Returning to work after spending several weeks at home can be a big change for you and your baby. You have been there for the entirety of your baby’s life; your sudden absence is sure to be noticed. Some find it easy to make the transition back to work, but others find it tough. Here are some tips that might help.
Prepare to deal with your emotions
Even though you’ll forward to doing something different (and there’s no shame in that), a part of you is sure to feel anxious about leaving your child with someone else for the day. Keep in mind that you aren’t a bad mother for returning to work and there will be plenty of time to be with your little one.
Find proper child care
Don’t wait until the last minute to arrange care for your child while you’re at work. Investigating day cares takes time. Ask your friends, colleagues and doctor for recommendations. Some require a couple weeks’ fees paid in advance, so you’ll need to be prepared to pay. Even if you’ll be leaving the child with a relative, set up times and procedures in advance.
Talk with your employer
Set up any special arrangements you need with your employer several weeks before returning to work. If you need more flexible hours, don’t spring this on your boss the day you return. People will be much more accommodating if you give them some notice.
Create a morning routine
Everything becomes tougher in the morning when you have a little one to get out of the house. Unlike the days of your maternity leave, you can’t take your time. Create a morning routine that will get you out the door on time. Complete any tasks you can the night before.
Don’t make everything about the baby
At your first day back, everyone is going to ask “How’s the baby?” Be polite, but for your own sanity, avoid making every conversation about the baby. Enjoy spending some time outside the house concerning yourself with matters other than your child.
Build a breast milk supply
Even if you plan to pump while working, begin building a supply early and freeze the bags. Your employer is required to make accommodations so you can pump at work, but the transition might be tough. You might pump less than you would like during the first few days, so you’ll want a supply handy to compensate.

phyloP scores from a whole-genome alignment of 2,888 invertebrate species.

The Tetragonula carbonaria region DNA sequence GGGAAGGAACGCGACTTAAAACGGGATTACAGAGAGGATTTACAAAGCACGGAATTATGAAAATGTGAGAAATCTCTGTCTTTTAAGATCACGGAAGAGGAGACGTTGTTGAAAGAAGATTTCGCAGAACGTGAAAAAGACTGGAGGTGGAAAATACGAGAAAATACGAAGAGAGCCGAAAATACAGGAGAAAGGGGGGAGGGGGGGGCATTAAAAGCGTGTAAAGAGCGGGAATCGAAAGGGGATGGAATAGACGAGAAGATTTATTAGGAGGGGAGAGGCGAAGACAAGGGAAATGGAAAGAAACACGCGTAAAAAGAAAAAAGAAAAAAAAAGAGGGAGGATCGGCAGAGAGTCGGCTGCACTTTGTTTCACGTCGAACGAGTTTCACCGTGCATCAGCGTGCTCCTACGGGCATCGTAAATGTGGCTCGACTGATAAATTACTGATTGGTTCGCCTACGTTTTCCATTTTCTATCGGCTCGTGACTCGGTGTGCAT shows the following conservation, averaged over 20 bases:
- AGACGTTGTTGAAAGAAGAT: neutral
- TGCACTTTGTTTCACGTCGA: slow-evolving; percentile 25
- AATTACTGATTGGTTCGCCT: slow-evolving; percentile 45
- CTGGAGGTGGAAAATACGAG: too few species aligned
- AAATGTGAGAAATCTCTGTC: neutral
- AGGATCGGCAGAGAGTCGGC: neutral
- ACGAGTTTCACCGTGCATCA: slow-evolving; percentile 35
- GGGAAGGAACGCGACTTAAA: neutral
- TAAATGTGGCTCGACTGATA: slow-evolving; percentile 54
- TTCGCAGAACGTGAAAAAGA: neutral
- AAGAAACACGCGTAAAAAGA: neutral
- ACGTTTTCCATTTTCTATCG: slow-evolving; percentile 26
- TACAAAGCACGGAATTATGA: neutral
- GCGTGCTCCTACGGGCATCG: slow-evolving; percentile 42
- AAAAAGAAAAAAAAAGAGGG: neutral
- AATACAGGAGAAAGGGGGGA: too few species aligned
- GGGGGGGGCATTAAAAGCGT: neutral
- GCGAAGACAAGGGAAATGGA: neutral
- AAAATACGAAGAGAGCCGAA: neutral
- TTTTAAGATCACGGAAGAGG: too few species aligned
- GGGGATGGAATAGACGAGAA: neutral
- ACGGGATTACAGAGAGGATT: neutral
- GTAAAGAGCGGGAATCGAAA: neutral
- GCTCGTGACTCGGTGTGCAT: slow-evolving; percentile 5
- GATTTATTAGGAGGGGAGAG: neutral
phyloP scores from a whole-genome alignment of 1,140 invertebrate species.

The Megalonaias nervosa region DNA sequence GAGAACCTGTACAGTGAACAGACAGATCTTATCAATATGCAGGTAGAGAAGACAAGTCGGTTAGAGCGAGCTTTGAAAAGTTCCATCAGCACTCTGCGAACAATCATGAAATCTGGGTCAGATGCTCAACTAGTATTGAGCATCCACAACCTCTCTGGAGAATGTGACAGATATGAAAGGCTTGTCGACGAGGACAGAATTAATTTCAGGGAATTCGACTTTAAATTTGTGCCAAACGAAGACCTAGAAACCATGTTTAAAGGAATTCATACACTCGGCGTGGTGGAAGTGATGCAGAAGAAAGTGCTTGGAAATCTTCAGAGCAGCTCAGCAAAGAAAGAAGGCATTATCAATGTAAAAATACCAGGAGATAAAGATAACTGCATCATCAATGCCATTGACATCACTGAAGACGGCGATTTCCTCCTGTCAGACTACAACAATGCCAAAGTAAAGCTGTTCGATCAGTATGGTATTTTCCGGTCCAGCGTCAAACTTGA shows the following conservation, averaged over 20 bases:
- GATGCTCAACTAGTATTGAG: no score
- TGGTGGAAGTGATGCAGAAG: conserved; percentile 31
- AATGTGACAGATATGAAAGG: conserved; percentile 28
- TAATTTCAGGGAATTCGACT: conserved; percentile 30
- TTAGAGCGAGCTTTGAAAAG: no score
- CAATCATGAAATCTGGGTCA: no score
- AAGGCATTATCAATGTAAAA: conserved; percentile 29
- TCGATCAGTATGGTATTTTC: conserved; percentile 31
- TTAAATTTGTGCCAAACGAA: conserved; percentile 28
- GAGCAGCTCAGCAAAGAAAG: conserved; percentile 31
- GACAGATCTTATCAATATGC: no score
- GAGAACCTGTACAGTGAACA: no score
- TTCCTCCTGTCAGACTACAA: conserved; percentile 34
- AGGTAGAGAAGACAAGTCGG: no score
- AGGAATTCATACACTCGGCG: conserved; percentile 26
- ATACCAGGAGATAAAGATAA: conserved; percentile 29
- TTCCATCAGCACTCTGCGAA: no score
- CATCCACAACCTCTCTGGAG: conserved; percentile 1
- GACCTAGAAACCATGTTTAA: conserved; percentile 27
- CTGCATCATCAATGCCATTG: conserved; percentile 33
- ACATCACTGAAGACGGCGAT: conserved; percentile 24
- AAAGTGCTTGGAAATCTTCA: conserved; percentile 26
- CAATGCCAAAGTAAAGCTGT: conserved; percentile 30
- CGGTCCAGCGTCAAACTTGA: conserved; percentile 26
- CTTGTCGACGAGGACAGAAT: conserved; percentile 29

Divide up the household chores
While you were home with the baby, you likely took care of a lot of the day-to-day chores that every family needs handled. Make sure everyone in your household understands that you won’t be able to handle those tasks like before. Split up the jobs accordingly.
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Written by Jennifer Cicci of Babee Talk
As a mother, Jennifer understands the importance of offering nothing by the best for baby. Motivated by teeth marks on her children’s cribs, she decided to design a teething rail cover after trying products that didn’t measure up when it came to quality or style. What she found out made her even more concerned about children’s safety and health: The toxic chemicals used in the production of synthetic materials have been linked to birth defects, reproductive disorders, and weakened immune systems.
She asked herself, “What if I could revolutionize the way parents decorated their crib with a safe and stylish teething rail cover that could be placed on the crib from day one?” Babee Talk® launched in 2014 with organic bedding and accessories. Chew-friendly, drool-friendly, and organic inside and out, her products ensure a healthy start in life for babies.
She only offers products that she would provide for her own children. She hopes moms and dads will start to talk about the importance of choosing safe, healthy, eco-friendly products, especially for babies.
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